- This discussion post presents basic research upon the effects of climate change upon the sea level of the oceans and other major bodies of water on Earth. It has been noted since the beginning of the twentieth century that sea levels have been on the rise; in fact, sea levels have raised ten to twenty centimeters since 1900 (National Geographic, 2014).” The leading theory explaining this unexpected rise in sea level and sea temperature is global warming. Global warming is a trend that suggests the temperature of the planet is rising. Most theorists suggest that this rise in temperature has been brought about by the use of manufactured CFC’s and pollution, but some experts believe global warming is a natural phenomenon, one which has occurred previously in the Earth’s history. Global warming is an issue that effects the whole population of planet Earth and one that could lead to drastic changes in the ways humans exist on Earth. Climate change remains largely an event uncontrolled by man. Therefore, in order to more fully understand global warming and its consequences for mankind, more research is needed to combat, effectively the problems global warming poses to mankind.
- National Geographic. “Sea Level Rise: Ocean Levels Are Getting Higher—Can We Do Anything About It?” National Geographic. 2014. Web. 13 Oct. 2014.
- I plan to use an article found on the internet as an additional professional and current published resource. This article came from Live Science, a credible and current source:
Pappas, Stephanie. “Climate Controversy: Does the 2 Degree Goal Need to Go?” LiveScience. 1 Oct. 2014. Web. 12 Oct. 2014.
Stephanie Pappas, a contributor to Live Science, explains that the 2 degree goal established at the 2009 United Nations Climate Change Conference is largely unachievable (Pappas, 2014).” Thus, the goals and standards established by climate scientists are showing to be unachievable. Global warming is a complex issue and more research and action are needed in order to fully understand and combat the rising problem.
Overview of the Assignment:
This activity encourages you to stretch your boundaries in the non-written world of your research topic—to explore the world through the research process. You will be doing a lot of conventional research in the next module; the activity for this module will give you a chance to do a different sort of more immediate, practical research. To complete this activity, you will fashion a way to actively engage with your topic out in the world *during the time period of this assignment.* Activities conducted outside of the timeframe of this course will be ineligible for credit.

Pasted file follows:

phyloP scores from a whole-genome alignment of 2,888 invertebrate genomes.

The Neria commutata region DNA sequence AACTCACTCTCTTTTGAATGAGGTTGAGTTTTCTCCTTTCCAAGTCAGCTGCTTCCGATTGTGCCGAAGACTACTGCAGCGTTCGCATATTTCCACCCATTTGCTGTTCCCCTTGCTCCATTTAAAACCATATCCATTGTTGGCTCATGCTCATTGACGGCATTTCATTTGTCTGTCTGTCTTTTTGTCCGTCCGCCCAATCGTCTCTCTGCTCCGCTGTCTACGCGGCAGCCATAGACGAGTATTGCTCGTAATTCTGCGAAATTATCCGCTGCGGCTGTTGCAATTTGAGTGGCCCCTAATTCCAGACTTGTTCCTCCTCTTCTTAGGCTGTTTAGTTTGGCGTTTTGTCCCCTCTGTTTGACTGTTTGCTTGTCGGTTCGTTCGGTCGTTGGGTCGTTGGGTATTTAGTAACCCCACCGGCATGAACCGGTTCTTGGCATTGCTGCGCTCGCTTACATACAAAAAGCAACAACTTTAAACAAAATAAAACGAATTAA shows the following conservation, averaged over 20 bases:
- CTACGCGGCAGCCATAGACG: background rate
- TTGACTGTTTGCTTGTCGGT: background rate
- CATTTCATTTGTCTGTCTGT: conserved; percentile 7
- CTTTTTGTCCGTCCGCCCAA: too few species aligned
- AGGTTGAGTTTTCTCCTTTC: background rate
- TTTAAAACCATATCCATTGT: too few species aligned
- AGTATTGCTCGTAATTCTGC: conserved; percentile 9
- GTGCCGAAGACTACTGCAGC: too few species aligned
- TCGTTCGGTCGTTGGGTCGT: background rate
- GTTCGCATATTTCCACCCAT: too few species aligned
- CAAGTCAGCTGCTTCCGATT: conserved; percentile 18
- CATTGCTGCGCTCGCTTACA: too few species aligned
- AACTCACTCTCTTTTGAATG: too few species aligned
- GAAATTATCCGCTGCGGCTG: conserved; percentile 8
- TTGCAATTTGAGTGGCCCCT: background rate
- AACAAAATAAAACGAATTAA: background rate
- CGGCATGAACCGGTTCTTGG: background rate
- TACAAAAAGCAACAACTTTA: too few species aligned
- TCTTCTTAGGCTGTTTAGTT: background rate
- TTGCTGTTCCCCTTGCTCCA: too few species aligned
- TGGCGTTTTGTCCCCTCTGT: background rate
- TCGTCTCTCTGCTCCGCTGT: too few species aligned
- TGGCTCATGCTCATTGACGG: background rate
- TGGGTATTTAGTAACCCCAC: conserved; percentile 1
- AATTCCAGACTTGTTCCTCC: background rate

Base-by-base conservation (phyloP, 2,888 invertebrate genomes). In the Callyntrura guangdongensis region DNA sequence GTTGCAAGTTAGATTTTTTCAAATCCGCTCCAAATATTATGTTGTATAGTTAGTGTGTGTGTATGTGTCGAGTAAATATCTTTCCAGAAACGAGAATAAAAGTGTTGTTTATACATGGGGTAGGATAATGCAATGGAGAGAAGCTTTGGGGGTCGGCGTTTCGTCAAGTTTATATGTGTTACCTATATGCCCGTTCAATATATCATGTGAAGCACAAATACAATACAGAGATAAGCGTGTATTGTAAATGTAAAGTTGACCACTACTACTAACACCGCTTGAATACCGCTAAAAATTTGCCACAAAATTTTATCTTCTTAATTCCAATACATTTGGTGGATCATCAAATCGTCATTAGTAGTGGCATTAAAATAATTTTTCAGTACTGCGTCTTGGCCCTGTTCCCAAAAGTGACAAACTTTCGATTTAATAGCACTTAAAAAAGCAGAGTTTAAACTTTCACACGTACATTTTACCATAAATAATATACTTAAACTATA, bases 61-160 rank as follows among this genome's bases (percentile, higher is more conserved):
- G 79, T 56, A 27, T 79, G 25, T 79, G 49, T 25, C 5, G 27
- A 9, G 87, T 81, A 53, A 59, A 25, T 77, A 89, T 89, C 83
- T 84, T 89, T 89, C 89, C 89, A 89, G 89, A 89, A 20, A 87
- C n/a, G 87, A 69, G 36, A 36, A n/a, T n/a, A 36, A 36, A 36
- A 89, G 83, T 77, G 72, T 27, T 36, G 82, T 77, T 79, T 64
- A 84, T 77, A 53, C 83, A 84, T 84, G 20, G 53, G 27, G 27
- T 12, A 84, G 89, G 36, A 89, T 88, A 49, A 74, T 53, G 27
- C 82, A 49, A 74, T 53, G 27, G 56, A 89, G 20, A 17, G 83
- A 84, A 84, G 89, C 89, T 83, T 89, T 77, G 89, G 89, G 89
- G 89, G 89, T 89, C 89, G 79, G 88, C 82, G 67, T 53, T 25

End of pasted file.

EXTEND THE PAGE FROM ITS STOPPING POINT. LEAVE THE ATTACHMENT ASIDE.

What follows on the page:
1. Below are a few examples to give you an idea about a few different types of appropriate activities, but you will *come up with your own activities* related to your research topic. You may interpret this assignment in whatever way is most valuable to you in terms of helping you engage with your particular research topic, but just remember that simply doing more publication research does *not* qualify as an adventure activity. Each topic yields its own set of possibilities; feel free to discuss options with each other in the Qs & As thread. In the end, you are responsible for selecting an activity that will be most useful for you and for your research.
Sample Activity: Proliferation of Fast Food in America: You could spend a few hours in a Fast Food Restaurant, maybe even offer to do dishes for an hour to sit near a busy area where you can observe much activity. Observe the sorts of marketing you see, the sorts of people who come in, the sorts of conversations you overhear, etc.
Sample Activity: Environmental Change, Global Warming, or Human Impact on the Environment: You could go somewhere you haven’t been for years, on a hike, for a drive into the mountains, etc. Observe the changes to the landscape or to any other aspects of the environment. Speculate about what caused these changes, etc.
Sample Activity: The Development of the Printing Press: You could go to a local museum or library, and observe some of the artifacts that relate to your topic . . . an old printing press, a collection of old and rare books, etc. Take careful notes about what you see or read, how it feels to handle or read an old book, etc.
Other Activity Ideas: Applicable to a variety of research topics: Observe participants posting to a blog related to your research topic, volunteer for an organization related to your topic, participate in a public rally or community meeting, talk to school students about your topic, tour a manufacturing or processing plant, visit a newspaper office, etc.
2. When you are done, post a message here in this discussion beginning with a statement of your research thesis. Then, present a clear and concise summary of your activity in 150-200 words. Make sure you include the relevant details from your experience, and discuss how your experience helped you see your topic in a new light or gave you more ideas to pursue in your formal research.
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